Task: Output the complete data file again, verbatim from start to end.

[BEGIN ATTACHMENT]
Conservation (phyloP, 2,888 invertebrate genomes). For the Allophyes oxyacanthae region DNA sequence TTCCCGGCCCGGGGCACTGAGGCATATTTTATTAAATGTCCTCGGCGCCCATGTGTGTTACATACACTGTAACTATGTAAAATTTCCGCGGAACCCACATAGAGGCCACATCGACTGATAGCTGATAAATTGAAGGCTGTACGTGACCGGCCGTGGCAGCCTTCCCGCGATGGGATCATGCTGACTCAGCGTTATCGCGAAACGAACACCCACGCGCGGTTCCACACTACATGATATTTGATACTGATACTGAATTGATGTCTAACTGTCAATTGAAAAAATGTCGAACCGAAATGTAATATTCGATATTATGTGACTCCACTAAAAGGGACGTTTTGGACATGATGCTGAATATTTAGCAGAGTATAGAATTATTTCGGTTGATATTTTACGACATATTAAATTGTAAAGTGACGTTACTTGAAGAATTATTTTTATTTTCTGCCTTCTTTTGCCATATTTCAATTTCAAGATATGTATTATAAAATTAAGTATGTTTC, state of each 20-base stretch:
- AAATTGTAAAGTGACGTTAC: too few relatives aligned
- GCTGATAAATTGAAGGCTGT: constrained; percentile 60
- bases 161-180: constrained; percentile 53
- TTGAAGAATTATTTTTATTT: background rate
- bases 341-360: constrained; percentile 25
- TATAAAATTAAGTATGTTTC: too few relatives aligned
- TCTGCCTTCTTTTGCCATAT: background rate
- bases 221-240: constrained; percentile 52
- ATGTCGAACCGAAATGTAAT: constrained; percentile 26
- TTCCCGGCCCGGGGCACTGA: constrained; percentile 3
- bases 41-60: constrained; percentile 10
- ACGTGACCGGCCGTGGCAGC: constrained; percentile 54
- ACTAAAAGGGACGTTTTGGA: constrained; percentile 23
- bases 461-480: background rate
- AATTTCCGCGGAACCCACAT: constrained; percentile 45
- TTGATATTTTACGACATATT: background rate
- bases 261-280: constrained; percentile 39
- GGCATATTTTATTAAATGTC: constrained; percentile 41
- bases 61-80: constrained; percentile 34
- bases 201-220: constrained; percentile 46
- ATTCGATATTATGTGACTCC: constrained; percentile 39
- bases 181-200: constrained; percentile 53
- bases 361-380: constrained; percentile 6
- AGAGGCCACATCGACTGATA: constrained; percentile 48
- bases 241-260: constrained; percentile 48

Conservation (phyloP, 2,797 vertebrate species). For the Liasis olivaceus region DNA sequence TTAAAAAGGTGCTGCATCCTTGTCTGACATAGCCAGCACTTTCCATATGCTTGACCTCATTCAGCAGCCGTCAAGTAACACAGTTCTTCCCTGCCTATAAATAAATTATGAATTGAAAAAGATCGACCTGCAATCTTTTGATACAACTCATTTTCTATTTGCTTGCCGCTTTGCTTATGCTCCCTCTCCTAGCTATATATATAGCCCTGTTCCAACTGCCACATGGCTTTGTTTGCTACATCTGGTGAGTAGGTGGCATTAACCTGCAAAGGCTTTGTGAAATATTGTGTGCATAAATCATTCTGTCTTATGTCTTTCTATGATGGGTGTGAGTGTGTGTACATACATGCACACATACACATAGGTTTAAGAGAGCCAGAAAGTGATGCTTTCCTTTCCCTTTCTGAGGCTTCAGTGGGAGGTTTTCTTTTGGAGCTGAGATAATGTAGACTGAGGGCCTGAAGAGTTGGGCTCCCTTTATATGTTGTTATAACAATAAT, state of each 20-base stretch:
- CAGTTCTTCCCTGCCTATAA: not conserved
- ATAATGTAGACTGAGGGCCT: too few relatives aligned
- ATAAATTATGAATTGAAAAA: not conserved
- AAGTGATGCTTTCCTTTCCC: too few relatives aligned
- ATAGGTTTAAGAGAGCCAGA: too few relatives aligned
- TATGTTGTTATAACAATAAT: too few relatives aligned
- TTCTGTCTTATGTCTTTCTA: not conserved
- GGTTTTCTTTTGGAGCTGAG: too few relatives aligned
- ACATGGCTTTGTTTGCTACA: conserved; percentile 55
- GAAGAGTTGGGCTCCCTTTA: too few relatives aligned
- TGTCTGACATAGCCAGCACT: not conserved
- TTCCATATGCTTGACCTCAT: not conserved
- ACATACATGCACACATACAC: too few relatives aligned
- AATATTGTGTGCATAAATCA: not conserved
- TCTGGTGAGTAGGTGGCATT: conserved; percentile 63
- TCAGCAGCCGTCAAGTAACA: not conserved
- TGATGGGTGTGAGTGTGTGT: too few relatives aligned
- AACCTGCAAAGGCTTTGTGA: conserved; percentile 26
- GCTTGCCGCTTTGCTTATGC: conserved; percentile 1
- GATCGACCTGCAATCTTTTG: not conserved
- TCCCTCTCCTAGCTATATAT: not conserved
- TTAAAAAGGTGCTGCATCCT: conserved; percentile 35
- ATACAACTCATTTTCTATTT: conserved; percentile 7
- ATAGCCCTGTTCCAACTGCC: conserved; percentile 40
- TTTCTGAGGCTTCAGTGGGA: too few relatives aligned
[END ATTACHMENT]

Conservation (phyloP, 2,888 invertebrate genomes). For the Allophyes oxyacanthae region DNA sequence TTCCCGGCCCGGGGCACTGAGGCATATTTTATTAAATGTCCTCGGCGCCCATGTGTGTTACATACACTGTAACTATGTAAAATTTCCGCGGAACCCACATAGAGGCCACATCGACTGATAGCTGATAAATTGAAGGCTGTACGTGACCGGCCGTGGCAGCCTTCCCGCGATGGGATCATGCTGACTCAGCGTTATCGCGAAACGAACACCCACGCGCGGTTCCACACTACATGATATTTGATACTGATACTGAATTGATGTCTAACTGTCAATTGAAAAAATGTCGAACCGAAATGTAATATTCGATATTATGTGACTCCACTAAAAGGGACGTTTTGGACATGATGCTGAATATTTAGCAGAGTATAGAATTATTTCGGTTGATATTTTACGACATATTAAATTGTAAAGTGACGTTACTTGAAGAATTATTTTTATTTTCTGCCTTCTTTTGCCATATTTCAATTTCAAGATATGTATTATAAAATTAAGTATGTTTC, state of each 20-base stretch:
- AAATTGTAAAGTGACGTTAC: too few relatives aligned
- GCTGATAAATTGAAGGCTGT: constrained; percentile 60
- bases 161-180: constrained; percentile 53
- TTGAAGAATTATTTTTATTT: background rate
- bases 341-360: constrained; percentile 25
- TATAAAATTAAGTATGTTTC: too few relatives aligned
- TCTGCCTTCTTTTGCCATAT: background rate
- bases 221-240: constrained; percentile 52
- ATGTCGAACCGAAATGTAAT: constrained; percentile 26
- TTCCCGGCCCGGGGCACTGA: constrained; percentile 3
- bases 41-60: constrained; percentile 10
- ACGTGACCGGCCGTGGCAGC: constrained; percentile 54
- ACTAAAAGGGACGTTTTGGA: constrained; percentile 23
- bases 461-480: background rate
- AATTTCCGCGGAACCCACAT: constrained; percentile 45
- TTGATATTTTACGACATATT: background rate
- bases 261-280: constrained; percentile 39
- GGCATATTTTATTAAATGTC: constrained; percentile 41
- bases 61-80: constrained; percentile 34
- bases 201-220: constrained; percentile 46
- ATTCGATATTATGTGACTCC: constrained; percentile 39
- bases 181-200: constrained; percentile 53
- bases 361-380: constrained; percentile 6
- AGAGGCCACATCGACTGATA: constrained; percentile 48
- bases 241-260: constrained; percentile 48

Conservation (phyloP, 2,797 vertebrate species). For the Liasis olivaceus region DNA sequence TTAAAAAGGTGCTGCATCCTTGTCTGACATAGCCAGCACTTTCCATATGCTTGACCTCATTCAGCAGCCGTCAAGTAACACAGTTCTTCCCTGCCTATAAATAAATTATGAATTGAAAAAGATCGACCTGCAATCTTTTGATACAACTCATTTTCTATTTGCTTGCCGCTTTGCTTATGCTCCCTCTCCTAGCTATATATATAGCCCTGTTCCAACTGCCACATGGCTTTGTTTGCTACATCTGGTGAGTAGGTGGCATTAACCTGCAAAGGCTTTGTGAAATATTGTGTGCATAAATCATTCTGTCTTATGTCTTTCTATGATGGGTGTGAGTGTGTGTACATACATGCACACATACACATAGGTTTAAGAGAGCCAGAAAGTGATGCTTTCCTTTCCCTTTCTGAGGCTTCAGTGGGAGGTTTTCTTTTGGAGCTGAGATAATGTAGACTGAGGGCCTGAAGAGTTGGGCTCCCTTTATATGTTGTTATAACAATAAT, state of each 20-base stretch:
- CAGTTCTTCCCTGCCTATAA: not conserved
- ATAATGTAGACTGAGGGCCT: too few relatives aligned
- ATAAATTATGAATTGAAAAA: not conserved
- AAGTGATGCTTTCCTTTCCC: too few relatives aligned
- ATAGGTTTAAGAGAGCCAGA: too few relatives aligned
- TATGTTGTTATAACAATAAT: too few relatives aligned
- TTCTGTCTTATGTCTTTCTA: not conserved
- GGTTTTCTTTTGGAGCTGAG: too few relatives aligned
- ACATGGCTTTGTTTGCTACA: conserved; percentile 55
- GAAGAGTTGGGCTCCCTTTA: too few relatives aligned
- TGTCTGACATAGCCAGCACT: not conserved
- TTCCATATGCTTGACCTCAT: not conserved
- ACATACATGCACACATACAC: too few relatives aligned
- AATATTGTGTGCATAAATCA: not conserved
- TCTGGTGAGTAGGTGGCATT: conserved; percentile 63
- TCAGCAGCCGTCAAGTAACA: not conserved
- TGATGGGTGTGAGTGTGTGT: too few relatives aligned
- AACCTGCAAAGGCTTTGTGA: conserved; percentile 26
- GCTTGCCGCTTTGCTTATGC: conserved; percentile 1
- GATCGACCTGCAATCTTTTG: not conserved
- TCCCTCTCCTAGCTATATAT: not conserved
- TTAAAAAGGTGCTGCATCCT: conserved; percentile 35
- ATACAACTCATTTTCTATTT: conserved; percentile 7
- ATAGCCCTGTTCCAACTGCC: conserved; percentile 40
- TTTCTGAGGCTTCAGTGGGA: too few relatives aligned